Processes, procedures and systems for change management are in place but rarely followed. Lack of proper “everyone in the same room” planning is the norm. Required test environments don’t exist, supposedly due to lack of budget. Arbitrary go-live in- production dates are set with complete disregard for what actually needs to happen before deployment.
Support doesn’t flow from the top of the company’s chain of command. Updated equipment and training are ill-afforded luxuries. The company is basically flying blind. There is no situational awareness. The left hand doesn’t know what the right hand is doing.
Being proactive is an afterthought. Transparency is desperately needed.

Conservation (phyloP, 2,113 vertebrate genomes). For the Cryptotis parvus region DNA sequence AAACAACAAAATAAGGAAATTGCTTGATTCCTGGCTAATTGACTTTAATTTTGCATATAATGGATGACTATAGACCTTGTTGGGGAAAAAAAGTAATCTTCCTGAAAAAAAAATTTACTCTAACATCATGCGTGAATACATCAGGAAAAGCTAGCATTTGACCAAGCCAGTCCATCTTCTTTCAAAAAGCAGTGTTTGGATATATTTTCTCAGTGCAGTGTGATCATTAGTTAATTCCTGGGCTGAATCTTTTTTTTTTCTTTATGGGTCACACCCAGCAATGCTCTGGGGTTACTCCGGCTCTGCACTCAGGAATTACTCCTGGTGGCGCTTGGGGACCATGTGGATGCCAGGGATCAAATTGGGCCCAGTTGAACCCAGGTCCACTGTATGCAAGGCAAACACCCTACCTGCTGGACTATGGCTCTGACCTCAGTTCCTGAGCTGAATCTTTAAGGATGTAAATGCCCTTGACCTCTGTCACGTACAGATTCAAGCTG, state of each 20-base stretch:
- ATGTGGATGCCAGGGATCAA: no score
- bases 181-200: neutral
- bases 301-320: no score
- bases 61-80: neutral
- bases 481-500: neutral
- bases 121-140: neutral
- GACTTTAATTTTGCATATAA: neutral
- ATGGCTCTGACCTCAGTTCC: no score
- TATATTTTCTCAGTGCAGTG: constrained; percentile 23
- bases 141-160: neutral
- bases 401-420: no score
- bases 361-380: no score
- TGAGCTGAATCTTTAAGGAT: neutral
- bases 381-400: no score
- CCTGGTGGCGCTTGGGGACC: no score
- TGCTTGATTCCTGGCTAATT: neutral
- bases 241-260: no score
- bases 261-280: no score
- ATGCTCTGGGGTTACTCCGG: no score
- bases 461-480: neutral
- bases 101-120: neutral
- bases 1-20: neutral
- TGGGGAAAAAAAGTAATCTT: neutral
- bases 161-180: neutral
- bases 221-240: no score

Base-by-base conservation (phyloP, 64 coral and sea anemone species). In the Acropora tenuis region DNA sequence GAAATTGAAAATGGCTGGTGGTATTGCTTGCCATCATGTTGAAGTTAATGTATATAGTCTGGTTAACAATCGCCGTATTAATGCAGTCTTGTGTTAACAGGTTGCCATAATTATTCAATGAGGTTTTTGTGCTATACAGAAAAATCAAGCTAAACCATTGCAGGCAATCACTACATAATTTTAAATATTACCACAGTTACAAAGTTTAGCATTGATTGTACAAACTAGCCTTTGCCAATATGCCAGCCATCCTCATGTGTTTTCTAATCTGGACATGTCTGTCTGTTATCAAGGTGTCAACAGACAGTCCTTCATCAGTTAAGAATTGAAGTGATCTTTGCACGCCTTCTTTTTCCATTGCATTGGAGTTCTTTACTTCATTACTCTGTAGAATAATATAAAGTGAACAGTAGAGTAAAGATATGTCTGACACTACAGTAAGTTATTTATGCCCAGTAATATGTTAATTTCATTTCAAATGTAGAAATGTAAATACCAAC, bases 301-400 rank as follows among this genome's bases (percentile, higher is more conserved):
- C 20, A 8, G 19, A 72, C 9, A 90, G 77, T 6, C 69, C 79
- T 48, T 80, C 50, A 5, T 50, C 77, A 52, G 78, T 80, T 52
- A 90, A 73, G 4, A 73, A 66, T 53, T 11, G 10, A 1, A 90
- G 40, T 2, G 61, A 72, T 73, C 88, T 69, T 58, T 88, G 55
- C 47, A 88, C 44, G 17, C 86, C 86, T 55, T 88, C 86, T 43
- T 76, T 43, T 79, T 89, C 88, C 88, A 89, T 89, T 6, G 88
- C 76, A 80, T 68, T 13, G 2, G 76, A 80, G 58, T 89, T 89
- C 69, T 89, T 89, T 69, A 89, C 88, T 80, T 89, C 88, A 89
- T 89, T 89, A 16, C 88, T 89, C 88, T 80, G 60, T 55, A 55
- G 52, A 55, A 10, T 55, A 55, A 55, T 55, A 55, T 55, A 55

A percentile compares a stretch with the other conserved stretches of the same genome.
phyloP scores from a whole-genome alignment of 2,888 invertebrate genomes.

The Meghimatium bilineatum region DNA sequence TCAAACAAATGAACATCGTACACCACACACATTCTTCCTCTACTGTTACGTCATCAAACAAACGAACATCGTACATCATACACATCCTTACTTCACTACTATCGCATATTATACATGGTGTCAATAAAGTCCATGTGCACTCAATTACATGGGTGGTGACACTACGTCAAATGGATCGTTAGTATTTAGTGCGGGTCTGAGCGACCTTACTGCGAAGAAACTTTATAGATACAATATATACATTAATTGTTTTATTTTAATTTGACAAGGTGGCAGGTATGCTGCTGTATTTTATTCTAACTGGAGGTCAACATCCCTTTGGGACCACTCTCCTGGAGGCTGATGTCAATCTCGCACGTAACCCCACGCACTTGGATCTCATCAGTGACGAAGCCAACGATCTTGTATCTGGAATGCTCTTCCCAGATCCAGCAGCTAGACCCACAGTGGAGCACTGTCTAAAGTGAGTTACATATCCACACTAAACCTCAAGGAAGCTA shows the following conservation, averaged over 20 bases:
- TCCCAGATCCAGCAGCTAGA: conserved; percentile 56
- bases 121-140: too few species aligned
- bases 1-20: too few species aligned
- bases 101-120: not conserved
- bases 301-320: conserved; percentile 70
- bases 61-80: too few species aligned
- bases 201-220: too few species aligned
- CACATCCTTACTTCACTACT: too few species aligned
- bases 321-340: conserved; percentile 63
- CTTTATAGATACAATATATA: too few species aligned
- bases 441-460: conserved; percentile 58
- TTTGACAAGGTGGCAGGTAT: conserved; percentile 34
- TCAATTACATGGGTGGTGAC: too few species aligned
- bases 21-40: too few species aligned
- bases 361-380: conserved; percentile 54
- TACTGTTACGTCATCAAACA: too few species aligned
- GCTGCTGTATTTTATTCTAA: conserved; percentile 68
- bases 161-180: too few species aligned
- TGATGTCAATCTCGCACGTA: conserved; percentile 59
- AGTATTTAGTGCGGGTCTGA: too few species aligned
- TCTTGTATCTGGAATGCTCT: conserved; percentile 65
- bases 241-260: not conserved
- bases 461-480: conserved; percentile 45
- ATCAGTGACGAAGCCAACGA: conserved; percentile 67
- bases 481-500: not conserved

Project delivery is driven by arbitrary — yet always urgent — drop-dead dates, due to external commitments made by the C-suite without a complete understanding of internal problems. Development then has to take outrageous and unacceptable shortcuts to deliver. The product almost assuredly will be unusable, and those clamoring for it will be seriously disappointed. Customer experience will be so bad that they’re driven to competitors. IT Operations will have to do whatever they can to make it work – and hide what is happening behind the scenes.
The team scrambles to not let perfect be the enemy of good. However, business impacts will be devastating; the enterprise isn’t operating at an enterprise level.
The newly released Phoenix software is blowing up.
Single Point of Failure — Who is your Brent?